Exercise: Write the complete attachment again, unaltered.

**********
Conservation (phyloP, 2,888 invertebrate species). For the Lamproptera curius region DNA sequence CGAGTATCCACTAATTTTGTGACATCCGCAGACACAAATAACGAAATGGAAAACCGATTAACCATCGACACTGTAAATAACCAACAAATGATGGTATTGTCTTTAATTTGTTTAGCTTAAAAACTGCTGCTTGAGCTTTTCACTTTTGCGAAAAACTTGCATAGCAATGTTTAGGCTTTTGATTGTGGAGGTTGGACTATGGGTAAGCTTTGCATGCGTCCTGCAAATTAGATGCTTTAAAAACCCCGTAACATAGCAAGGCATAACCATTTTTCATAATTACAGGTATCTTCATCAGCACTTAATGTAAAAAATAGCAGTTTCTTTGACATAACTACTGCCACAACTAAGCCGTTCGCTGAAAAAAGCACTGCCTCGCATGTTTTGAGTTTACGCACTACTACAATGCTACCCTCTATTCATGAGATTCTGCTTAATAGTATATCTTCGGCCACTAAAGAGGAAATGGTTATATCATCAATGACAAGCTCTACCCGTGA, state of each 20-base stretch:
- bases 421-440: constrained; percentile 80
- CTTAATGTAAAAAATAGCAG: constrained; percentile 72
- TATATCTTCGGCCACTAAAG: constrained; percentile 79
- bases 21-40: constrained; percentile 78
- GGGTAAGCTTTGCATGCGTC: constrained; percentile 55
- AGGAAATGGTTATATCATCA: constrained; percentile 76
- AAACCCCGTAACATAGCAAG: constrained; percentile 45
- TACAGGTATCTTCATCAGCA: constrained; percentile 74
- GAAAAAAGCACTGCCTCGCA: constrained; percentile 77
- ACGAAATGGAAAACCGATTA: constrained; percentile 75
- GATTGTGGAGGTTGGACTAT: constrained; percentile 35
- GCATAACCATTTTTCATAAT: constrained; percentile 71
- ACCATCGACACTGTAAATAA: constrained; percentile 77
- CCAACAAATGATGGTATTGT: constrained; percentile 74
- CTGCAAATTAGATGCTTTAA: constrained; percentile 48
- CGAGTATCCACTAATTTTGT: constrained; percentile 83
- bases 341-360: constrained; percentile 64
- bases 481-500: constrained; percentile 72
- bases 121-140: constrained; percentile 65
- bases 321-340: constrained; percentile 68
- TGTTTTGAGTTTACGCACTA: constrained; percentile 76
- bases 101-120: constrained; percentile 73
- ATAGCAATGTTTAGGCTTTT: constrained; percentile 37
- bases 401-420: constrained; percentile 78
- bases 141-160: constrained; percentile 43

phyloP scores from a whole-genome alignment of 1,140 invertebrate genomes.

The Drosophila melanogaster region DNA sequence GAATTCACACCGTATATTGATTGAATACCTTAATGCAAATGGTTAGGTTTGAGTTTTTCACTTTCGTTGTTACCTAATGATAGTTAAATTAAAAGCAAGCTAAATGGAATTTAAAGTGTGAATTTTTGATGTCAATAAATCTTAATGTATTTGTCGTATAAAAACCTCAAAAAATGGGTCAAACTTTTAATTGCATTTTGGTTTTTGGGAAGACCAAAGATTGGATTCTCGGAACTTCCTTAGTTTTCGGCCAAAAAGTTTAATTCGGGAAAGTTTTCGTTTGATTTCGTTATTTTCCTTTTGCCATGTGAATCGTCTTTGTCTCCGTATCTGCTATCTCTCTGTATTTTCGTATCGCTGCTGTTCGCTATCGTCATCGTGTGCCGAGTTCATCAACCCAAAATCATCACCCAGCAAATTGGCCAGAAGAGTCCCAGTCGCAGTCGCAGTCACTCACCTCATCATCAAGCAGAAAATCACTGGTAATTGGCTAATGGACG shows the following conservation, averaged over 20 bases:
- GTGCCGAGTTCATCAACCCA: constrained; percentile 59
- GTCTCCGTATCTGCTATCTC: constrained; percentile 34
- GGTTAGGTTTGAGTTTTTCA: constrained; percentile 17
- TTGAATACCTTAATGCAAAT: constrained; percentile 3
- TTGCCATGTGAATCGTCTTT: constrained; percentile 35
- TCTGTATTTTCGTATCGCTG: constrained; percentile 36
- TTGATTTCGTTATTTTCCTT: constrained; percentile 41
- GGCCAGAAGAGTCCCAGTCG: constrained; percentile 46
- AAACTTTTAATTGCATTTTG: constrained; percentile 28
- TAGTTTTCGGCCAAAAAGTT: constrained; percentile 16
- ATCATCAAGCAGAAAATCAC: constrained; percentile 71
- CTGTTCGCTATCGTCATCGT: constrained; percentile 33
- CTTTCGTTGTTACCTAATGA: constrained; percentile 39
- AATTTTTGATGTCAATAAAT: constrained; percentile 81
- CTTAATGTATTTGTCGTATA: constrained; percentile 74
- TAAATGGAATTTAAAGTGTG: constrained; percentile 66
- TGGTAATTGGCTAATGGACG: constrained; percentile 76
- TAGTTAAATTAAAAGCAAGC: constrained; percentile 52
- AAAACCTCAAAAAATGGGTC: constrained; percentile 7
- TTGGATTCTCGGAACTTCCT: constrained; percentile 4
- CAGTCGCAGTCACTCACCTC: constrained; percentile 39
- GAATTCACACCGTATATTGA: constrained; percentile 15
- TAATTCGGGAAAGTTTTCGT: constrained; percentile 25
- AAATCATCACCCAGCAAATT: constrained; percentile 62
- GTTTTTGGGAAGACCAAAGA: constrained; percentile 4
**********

Conservation (phyloP, 2,888 invertebrate species). For the Lamproptera curius region DNA sequence CGAGTATCCACTAATTTTGTGACATCCGCAGACACAAATAACGAAATGGAAAACCGATTAACCATCGACACTGTAAATAACCAACAAATGATGGTATTGTCTTTAATTTGTTTAGCTTAAAAACTGCTGCTTGAGCTTTTCACTTTTGCGAAAAACTTGCATAGCAATGTTTAGGCTTTTGATTGTGGAGGTTGGACTATGGGTAAGCTTTGCATGCGTCCTGCAAATTAGATGCTTTAAAAACCCCGTAACATAGCAAGGCATAACCATTTTTCATAATTACAGGTATCTTCATCAGCACTTAATGTAAAAAATAGCAGTTTCTTTGACATAACTACTGCCACAACTAAGCCGTTCGCTGAAAAAAGCACTGCCTCGCATGTTTTGAGTTTACGCACTACTACAATGCTACCCTCTATTCATGAGATTCTGCTTAATAGTATATCTTCGGCCACTAAAGAGGAAATGGTTATATCATCAATGACAAGCTCTACCCGTGA, state of each 20-base stretch:
- bases 421-440: constrained; percentile 80
- CTTAATGTAAAAAATAGCAG: constrained; percentile 72
- TATATCTTCGGCCACTAAAG: constrained; percentile 79
- bases 21-40: constrained; percentile 78
- GGGTAAGCTTTGCATGCGTC: constrained; percentile 55
- AGGAAATGGTTATATCATCA: constrained; percentile 76
- AAACCCCGTAACATAGCAAG: constrained; percentile 45
- TACAGGTATCTTCATCAGCA: constrained; percentile 74
- GAAAAAAGCACTGCCTCGCA: constrained; percentile 77
- ACGAAATGGAAAACCGATTA: constrained; percentile 75
- GATTGTGGAGGTTGGACTAT: constrained; percentile 35
- GCATAACCATTTTTCATAAT: constrained; percentile 71
- ACCATCGACACTGTAAATAA: constrained; percentile 77
- CCAACAAATGATGGTATTGT: constrained; percentile 74
- CTGCAAATTAGATGCTTTAA: constrained; percentile 48
- CGAGTATCCACTAATTTTGT: constrained; percentile 83
- bases 341-360: constrained; percentile 64
- bases 481-500: constrained; percentile 72
- bases 121-140: constrained; percentile 65
- bases 321-340: constrained; percentile 68
- TGTTTTGAGTTTACGCACTA: constrained; percentile 76
- bases 101-120: constrained; percentile 73
- ATAGCAATGTTTAGGCTTTT: constrained; percentile 37
- bases 401-420: constrained; percentile 78
- bases 141-160: constrained; percentile 43

phyloP scores from a whole-genome alignment of 1,140 invertebrate genomes.

The Drosophila melanogaster region DNA sequence GAATTCACACCGTATATTGATTGAATACCTTAATGCAAATGGTTAGGTTTGAGTTTTTCACTTTCGTTGTTACCTAATGATAGTTAAATTAAAAGCAAGCTAAATGGAATTTAAAGTGTGAATTTTTGATGTCAATAAATCTTAATGTATTTGTCGTATAAAAACCTCAAAAAATGGGTCAAACTTTTAATTGCATTTTGGTTTTTGGGAAGACCAAAGATTGGATTCTCGGAACTTCCTTAGTTTTCGGCCAAAAAGTTTAATTCGGGAAAGTTTTCGTTTGATTTCGTTATTTTCCTTTTGCCATGTGAATCGTCTTTGTCTCCGTATCTGCTATCTCTCTGTATTTTCGTATCGCTGCTGTTCGCTATCGTCATCGTGTGCCGAGTTCATCAACCCAAAATCATCACCCAGCAAATTGGCCAGAAGAGTCCCAGTCGCAGTCGCAGTCACTCACCTCATCATCAAGCAGAAAATCACTGGTAATTGGCTAATGGACG shows the following conservation, averaged over 20 bases:
- GTGCCGAGTTCATCAACCCA: constrained; percentile 59
- GTCTCCGTATCTGCTATCTC: constrained; percentile 34
- GGTTAGGTTTGAGTTTTTCA: constrained; percentile 17
- TTGAATACCTTAATGCAAAT: constrained; percentile 3
- TTGCCATGTGAATCGTCTTT: constrained; percentile 35
- TCTGTATTTTCGTATCGCTG: constrained; percentile 36
- TTGATTTCGTTATTTTCCTT: constrained; percentile 41
- GGCCAGAAGAGTCCCAGTCG: constrained; percentile 46
- AAACTTTTAATTGCATTTTG: constrained; percentile 28
- TAGTTTTCGGCCAAAAAGTT: constrained; percentile 16
- ATCATCAAGCAGAAAATCAC: constrained; percentile 71
- CTGTTCGCTATCGTCATCGT: constrained; percentile 33
- CTTTCGTTGTTACCTAATGA: constrained; percentile 39
- AATTTTTGATGTCAATAAAT: constrained; percentile 81
- CTTAATGTATTTGTCGTATA: constrained; percentile 74
- TAAATGGAATTTAAAGTGTG: constrained; percentile 66
- TGGTAATTGGCTAATGGACG: constrained; percentile 76
- TAGTTAAATTAAAAGCAAGC: constrained; percentile 52
- AAAACCTCAAAAAATGGGTC: constrained; percentile 7
- TTGGATTCTCGGAACTTCCT: constrained; percentile 4
- CAGTCGCAGTCACTCACCTC: constrained; percentile 39
- GAATTCACACCGTATATTGA: constrained; percentile 15
- TAATTCGGGAAAGTTTTCGT: constrained; percentile 25
- AAATCATCACCCAGCAAATT: constrained; percentile 62
- GTTTTTGGGAAGACCAAAGA: constrained; percentile 4